Digital Archaeology has valuable lessons for this generation. Many of the technologies and websites were built during a decade, 1990-1998,  when non-conformists who had a limited technology background (artists, musicians, writers and graphic designers) and even more limited accessibility to platforms, built truly ground-breaking solutions that form the foundation of Digital today. Perhaps there is a lesson to be learned for Corporate America, and yes even technology startups, that give lip service to individuality but reward conformist behavior – after all, how many daily deals sites can consumer behavior truly sustain? There is a lot to be said for a no-rules, let’s-set-new-benchmarks mindset.

Story Worldwide partner Jim Boulton believes that future generations are in danger of knowing more about the early part of the 20th century than the early art of the 21st, due to the transient nature of culturally significant websites and the accelerated pace of technological innovation today. Websites are by their very nature pull vehicles. With the advent of the social web, websites are expected to come to the consumer via third party platforms such as Facebook and apps, and will likely undergo a metamorphosis in the not distant future. Given this, website archiving is more than an exercise for academics and historians, there are real lessons in innovation to be learned from these historic monuments. Are we willing to learn them?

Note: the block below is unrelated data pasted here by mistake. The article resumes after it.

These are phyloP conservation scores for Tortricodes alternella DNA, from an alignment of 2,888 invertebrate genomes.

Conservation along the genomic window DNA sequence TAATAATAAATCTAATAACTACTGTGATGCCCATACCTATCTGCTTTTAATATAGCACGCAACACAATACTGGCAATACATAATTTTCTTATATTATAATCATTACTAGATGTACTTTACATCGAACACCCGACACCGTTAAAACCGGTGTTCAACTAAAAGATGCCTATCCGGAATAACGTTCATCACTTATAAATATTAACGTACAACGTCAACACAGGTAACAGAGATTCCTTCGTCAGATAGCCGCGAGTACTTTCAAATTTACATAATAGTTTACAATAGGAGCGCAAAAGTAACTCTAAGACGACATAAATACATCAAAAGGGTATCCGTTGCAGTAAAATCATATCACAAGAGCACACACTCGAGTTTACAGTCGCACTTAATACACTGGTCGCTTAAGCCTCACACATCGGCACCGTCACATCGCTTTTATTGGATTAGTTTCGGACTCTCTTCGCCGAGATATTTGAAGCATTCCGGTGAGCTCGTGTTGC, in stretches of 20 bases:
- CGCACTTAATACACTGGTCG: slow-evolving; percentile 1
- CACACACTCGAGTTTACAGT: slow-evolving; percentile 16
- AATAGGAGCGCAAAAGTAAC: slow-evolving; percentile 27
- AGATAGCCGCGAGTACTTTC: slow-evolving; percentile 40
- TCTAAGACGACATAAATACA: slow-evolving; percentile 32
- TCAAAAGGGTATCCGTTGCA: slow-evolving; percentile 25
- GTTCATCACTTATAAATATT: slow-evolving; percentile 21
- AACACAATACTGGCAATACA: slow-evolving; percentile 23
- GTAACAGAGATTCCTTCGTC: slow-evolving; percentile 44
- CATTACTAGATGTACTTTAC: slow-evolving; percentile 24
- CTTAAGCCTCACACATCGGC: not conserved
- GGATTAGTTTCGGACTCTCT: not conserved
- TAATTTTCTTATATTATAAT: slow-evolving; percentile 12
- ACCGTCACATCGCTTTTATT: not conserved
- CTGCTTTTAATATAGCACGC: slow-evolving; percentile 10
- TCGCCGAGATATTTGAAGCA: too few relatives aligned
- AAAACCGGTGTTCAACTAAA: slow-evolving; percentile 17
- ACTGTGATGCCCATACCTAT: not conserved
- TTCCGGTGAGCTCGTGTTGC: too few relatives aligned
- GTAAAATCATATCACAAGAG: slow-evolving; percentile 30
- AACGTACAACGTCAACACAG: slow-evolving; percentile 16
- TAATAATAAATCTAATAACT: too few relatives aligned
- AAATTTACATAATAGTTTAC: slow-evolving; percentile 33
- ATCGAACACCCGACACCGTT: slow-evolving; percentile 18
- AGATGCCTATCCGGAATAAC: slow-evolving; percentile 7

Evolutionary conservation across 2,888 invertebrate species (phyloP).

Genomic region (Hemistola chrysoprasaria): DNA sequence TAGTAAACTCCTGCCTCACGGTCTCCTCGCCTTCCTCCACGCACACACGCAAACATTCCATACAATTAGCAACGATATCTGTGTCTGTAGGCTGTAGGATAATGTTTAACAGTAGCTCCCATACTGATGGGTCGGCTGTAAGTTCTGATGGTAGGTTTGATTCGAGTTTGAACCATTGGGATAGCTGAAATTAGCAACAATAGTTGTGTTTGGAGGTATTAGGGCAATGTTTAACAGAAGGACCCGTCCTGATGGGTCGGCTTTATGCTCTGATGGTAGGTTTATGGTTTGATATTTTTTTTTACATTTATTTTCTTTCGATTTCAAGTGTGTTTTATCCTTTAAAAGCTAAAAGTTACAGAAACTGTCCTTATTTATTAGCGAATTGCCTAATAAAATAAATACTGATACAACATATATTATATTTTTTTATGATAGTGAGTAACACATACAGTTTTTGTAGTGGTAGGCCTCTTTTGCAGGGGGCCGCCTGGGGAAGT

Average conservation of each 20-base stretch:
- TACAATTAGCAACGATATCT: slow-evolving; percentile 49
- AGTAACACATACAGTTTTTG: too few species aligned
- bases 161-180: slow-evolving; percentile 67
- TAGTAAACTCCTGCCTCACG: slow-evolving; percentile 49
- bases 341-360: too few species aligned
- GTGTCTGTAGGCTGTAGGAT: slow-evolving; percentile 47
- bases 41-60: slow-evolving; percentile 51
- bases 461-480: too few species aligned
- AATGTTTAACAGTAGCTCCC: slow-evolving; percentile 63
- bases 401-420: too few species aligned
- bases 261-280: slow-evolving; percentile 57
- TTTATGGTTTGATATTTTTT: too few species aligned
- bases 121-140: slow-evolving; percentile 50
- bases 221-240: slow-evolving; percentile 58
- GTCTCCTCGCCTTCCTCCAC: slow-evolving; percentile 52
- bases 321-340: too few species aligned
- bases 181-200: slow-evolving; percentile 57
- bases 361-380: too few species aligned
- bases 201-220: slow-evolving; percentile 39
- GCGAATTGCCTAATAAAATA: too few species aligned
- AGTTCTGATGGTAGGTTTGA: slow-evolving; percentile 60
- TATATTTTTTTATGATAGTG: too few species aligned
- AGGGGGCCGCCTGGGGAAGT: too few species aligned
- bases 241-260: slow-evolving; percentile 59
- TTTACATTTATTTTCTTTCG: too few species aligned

Originally published on Seedwalker

Trending

What Material Research In Beirut Bodes For Our Waste Crisis

Design & Architecture
Technology Today

Umbrella Tells You Whether It's Needed Before You Go Out

Opus One was designed by former Samsung engineers and offers a weather forecast via the flashing LED on top

Sustainability Today

Biocomposite Skateboard Provides An Eco-Friendly Ride

The Uitto is an eco-friendly skate deck crafted from Norwegian wood fibers

Trending

Get PSFK's Related Report: Future of Automotive

See All
Work Today

Hyatt Honors Travelers With A 3D-Printed Statue Contest

The hospitality wanted to celebrate the people who go everywhere for work and make sure their tasks were not forgotten

Syndicated Today

High-Tech Replica Brings Prehistoric Art Within Reach

A £48m recreation of the Lascaux Caves in France will let visitors experience the unique place for the first time in decades

Related Expert

Tina Roth Eisenberg

Advertising, Arts & Culture, Work & Business, Design

Entertainment Today